“Shall we sit down” I said, trying to be as calm and reassuring as possible, but that was it – instantly, call it woman’s intuition if you like, but instantly she knew something was wrong, and it was bad. “What’s happened, where’s MIke, is he okay, has he been arrested” all blurted out in about half a second. “I’m afraid there’s been an acci…” what about as far as the Sergeant got before the poor lady in front of us realised where this was going and simply collapsed into a screaming heap on the floor in front of us.
Almost immediately, the children appeared in he doorway behind us and came running over to mummy; crying and screaming although at this point they knew not why – just that mummy was very upset herself. It was horrendous. I’ve been around the block and back a few times, seen and dealt with almost everything the great British public could throw at me, but right then I’d rather be anywhere else in the world. But I couldn’t be; that’s the job we do, and just another of those things that gets forgotten about when the number crunchers are dreaming up ways to further reduce our numbers and capabilities.
“Is there anyone else, family, we can call to come round and be with you ?” I asked. Through the sobs we established the nearest relatives were Mike’s parents, 30 plus miles away. We needed them here … and now. Sarge left the room quickly to radio the control room and get them on the case – we needed officers at their door pronto; and them transporting over here even quicker. The traffic department were great – there was no way we would let the parents drive themselves after receiving news like that and given the circumstances it was decided they would be ‘blue-lighted’ here to support the family. Even then, time stood still whilst we waited their arrival. There is simply no level of training (especially these days) that can prepare any officer for a scenario like this; only time and experience. And sadly this was by no means the first, nor will it be the last time yours truly was in this position.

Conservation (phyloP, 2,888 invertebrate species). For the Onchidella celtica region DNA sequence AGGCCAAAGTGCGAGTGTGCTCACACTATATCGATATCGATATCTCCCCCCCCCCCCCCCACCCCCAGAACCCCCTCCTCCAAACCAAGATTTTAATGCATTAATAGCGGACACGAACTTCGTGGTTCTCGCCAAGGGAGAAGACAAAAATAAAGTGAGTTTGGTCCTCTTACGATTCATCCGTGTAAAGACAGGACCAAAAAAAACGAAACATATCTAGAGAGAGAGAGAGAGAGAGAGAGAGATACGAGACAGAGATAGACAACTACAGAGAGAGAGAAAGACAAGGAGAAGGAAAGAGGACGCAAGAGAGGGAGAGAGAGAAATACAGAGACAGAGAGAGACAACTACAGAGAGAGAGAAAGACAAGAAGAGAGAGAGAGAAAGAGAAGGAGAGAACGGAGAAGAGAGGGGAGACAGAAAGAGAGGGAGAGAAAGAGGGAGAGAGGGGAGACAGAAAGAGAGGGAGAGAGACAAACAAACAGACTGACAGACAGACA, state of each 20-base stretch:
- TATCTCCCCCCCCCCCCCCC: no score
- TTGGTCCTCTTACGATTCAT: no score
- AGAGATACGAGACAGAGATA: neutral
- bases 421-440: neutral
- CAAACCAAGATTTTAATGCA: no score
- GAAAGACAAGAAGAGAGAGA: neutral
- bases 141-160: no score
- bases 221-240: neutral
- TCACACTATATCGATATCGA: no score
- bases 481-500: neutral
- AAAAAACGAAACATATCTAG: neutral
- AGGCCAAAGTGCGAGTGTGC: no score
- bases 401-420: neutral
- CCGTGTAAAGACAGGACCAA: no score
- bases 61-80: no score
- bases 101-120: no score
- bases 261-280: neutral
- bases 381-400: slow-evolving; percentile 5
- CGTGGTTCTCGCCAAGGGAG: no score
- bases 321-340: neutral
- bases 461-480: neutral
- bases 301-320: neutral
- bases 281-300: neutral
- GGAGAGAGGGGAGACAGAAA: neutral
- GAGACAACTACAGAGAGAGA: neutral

Once mum and dad had arrived, we gave them all the information we had, excluding the seat belt knowledge; that could wait for another time. We explained what would happen next and that a Family Liaison Officer was already allocated and on the way. Once the FLO arrived, we said our goodbyes, offered our sympathies and left the family to grieve in piece. We had been there a little over an hour, but it felt like all night. I don’t think a word was said on the whole drive back to the station nor for the rest of the shift, which thankfully was very quiet.
It’s very rare that I take my work home with me, but this was one of those times when it was unavoidable. My house was all quiet when I got home. Mrs Chaos and the Chaos kids were all still fast asleep in bed. I sat in silence on our sofa, and am not ashamed to say the tears rolled down my cheeks. Not for the dead guy, not really; but for the wife and children, and his parents, left behind to deal with the aftermath, all because he couldn’t be bothered to put a seat belt on.
I also knew, that within a couple of days, I would be stopping another motorist for a seat belt offence, and I knew that without a doubt I would be on he receiving end of a tirade of abuse, demanding to know why I “haven’t got anything better to do’” and why I’m always “persecuting the innocent motorist”. Personally I would like to look at it as saving your life, but there’s no need to thank me.
And one random image keeps coming back into my mind – nothing to do with the mangled car, or the shattered windscreen, or the casualty lying in a mangled heap in the carriageway – no; it’s the sight of a small yellow plastic toy JCB lying on the grass by the victims front door.